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Question: Why was this marked as a duplicate? The referenced question asked nearly a year later than this question. In fact I'm not even sure that they are identical at all.


I was working on a homework problem which stated:

Let $X$ be a normed linear space with two norms $\|\cdot\|_1$ and $\|\cdot\|_2$. Assume that $\|x_n - x^1\|_1\to 0$ for some $x^1\in X$ if and only if $\|x_n - x^2\|_2\to 0$ for some $x^2\in X$. Show that $\|\cdot\|_1$ and $\|\cdot\|_2$ are equivalent.

At first I errantly misinterpreted the question as $x_n\to x$ in $\|\cdot\|_1$ if and only if $x_n\to x$ in $\|\cdot\|_2$.

UPDATE: I found a way to go directly from the convergence condition to equivalence of norms. So I don't need to prove that the sequences converge to the same limit in this way (since it now follows from equivalence of norms). I won't erase anything though, as the answer from Andres below may be helpful to someone else.

Now that I realize my mistake I'm trying to fix the proof. Since the conclusion I'm trying to prove (that the norms are equivalent) implies that the limits in either norm must agree, I know that must also be true, even though it's not given in the question. After failing to prove this extra condition, I am getting suspicious that it might be needed as a hypothesis after all. Can anyone confirm or refute this?

My attempt:

Taking $\alpha = \dfrac12\min\left(\|x^1 - x^2\|_1, \|x^1 - x^2\|_2\right)$,

I let $B_{1} = \{x\in X : ||x - x^1||_{1} < \alpha\}$ and let $B_{2} = \{x\in X : ||x - x^{2}||_{2} < \alpha\}$.

Now suppose for a contradiction that there is some $x\in B_{1}\cap B_{2}$. Then $||x - x^{1}||_{1} < \alpha$. And $||x - x^{2}||_{2} < \alpha$. I want to use this to prove $||x^{1} - x^{2}||$ (in either norm) is less than $2\alpha$ (which would give me a contradiction). But I keep ending up with these floating $||x - x^{2}||_{1}$ or $||x - x^{1}||_{2}$ terms that I can't do anything with:

$ \begin{eqnarray*} ||x^{1} - x^{2}||_{1} &\leq& ||x^{1} - x||_{1} + ||x - x^{2}||_{1}\\ &<& \alpha + ||x - x^{2}||_{1} \end{eqnarray*} $

and

$ \begin{eqnarray*} ||x^{1} - x^{2}||_{2} &\leq& ||x^{1} - x||_{2} + ||x - x^{2}||_{2}\\ &<& ||x^{1} - x||_{2} + \alpha \end{eqnarray*} $

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marked as duplicate by Goos, John, TZakrevskiy, Henry Swanson, Lost1 May 14 at 10:24

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Are you missing something like "$ \to 0$" after the norms of those differences in the homework problem? –  Ragib Zaman Oct 5 '11 at 3:12
    
Shouldn’t those be $\|x_n-x^2\|_2\to 0$ and $\|x_n-x^1\|_1\to 0$? –  Brian M. Scott Oct 5 '11 at 3:16
    
Absolutely. Thank you. –  Kyle Schlitt Oct 5 '11 at 3:17
    
Is it valid for EVERY sequence $x_n$? Then take the constant sequence $x_n = x^1$. –  André Caldas Oct 6 '11 at 6:11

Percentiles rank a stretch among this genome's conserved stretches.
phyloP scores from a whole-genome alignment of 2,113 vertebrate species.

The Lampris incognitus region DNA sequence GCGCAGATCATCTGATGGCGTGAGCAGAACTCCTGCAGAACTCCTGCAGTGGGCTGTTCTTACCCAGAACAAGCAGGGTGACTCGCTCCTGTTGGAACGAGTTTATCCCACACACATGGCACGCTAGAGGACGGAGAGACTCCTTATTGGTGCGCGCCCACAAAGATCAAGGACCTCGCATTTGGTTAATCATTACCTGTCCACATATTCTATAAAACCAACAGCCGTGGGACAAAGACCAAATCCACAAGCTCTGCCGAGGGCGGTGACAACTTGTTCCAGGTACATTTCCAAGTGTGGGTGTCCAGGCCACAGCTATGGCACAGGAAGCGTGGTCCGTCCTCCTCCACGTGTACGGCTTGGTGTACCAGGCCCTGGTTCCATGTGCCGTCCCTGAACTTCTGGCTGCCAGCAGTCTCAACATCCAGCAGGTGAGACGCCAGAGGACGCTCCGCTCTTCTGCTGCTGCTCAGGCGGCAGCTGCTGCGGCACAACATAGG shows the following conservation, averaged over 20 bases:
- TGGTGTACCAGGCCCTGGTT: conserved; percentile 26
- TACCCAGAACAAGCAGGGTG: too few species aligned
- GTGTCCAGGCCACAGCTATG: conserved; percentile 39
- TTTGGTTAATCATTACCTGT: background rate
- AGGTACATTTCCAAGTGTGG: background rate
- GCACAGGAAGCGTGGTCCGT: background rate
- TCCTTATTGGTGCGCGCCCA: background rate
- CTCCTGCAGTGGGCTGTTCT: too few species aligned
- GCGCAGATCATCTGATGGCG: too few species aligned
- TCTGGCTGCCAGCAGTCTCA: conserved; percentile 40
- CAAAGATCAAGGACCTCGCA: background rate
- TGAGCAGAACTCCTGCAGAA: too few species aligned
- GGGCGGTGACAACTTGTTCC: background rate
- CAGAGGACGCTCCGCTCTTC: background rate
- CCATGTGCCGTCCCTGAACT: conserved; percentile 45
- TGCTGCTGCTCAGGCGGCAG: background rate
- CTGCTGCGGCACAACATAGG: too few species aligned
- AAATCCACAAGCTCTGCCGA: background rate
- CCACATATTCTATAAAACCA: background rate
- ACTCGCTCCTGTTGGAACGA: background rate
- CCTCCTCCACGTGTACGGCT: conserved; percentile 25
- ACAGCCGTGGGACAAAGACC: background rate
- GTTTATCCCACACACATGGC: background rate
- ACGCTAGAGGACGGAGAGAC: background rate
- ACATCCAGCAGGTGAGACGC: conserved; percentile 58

Kyle: It would be great if you posted your solution as an answer if you have the time. –  t.b. Oct 7 '11 at 1:46

2 Answers 2

up vote 1 down vote accepted

Take $x_n = x^1$. Then, since $x_n \rightarrow x^1$ in any norm, we have that $\|x^1 - x^2\|_2 = \|x_n - x^2\|_2 \rightarrow 0$. That is, $x^1 = x^2$.

The above means that the identity $i: (X, \|\cdot\|_1) \rightarrow (X, \|\cdot\|_2)$ is continuous with continuous inverse at $x^1$. But this means that the identity is a homeomorphism. Now, this is "my definition" of equivalent norms: when the topology induced by both is the same. And this is the same as saying that the identity is a homeomorphism.

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Our definition is that each norm is uniformly bounded by a constant multiple of the other. Of course both definitions are equivalent, but our homework problem was essentially to justify that. This definitely works. So thanks for this. I already submitted my argument which actually went directly from the convergence condition to the definition (my definition) of equivalence of norms. –  Kyle Schlitt Oct 9 '11 at 17:55

Edit: As Kyle pointed out, the answer below is not correct.


Take $\alpha = \dfrac12\min\left(\|x^1 - x^2\|_1, \|x^1 - x^2\|_2\right)$. Now, notice that the ball of radius $\alpha$ around $x^1$ in the first norm does not intersect the ball of radius $\alpha$ around $x^2$ in the second norm.

This means that the sequence cannot be in both balls at the same time.

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Very elegant. Thank you times a million - I can modify my argument with this trick now. –  Kyle Schlitt Oct 5 '11 at 17:14
    
@ André Caldas: For some reason I am still stuck - although I geometrically see (if one can visualize two norms simultaneously...) why this should work. (See edits above.) –  Kyle Schlitt Oct 6 '11 at 0:53
    
@Kyle: It was very elegant... but completely wrong, it seems... :-) Sorry if I mislead you! –  André Caldas Oct 6 '11 at 5:31
    
No problem whatsoever! I got where I needed to go in the end. :) Thanks for helping all the same. –  Kyle Schlitt Oct 6 '11 at 14:00

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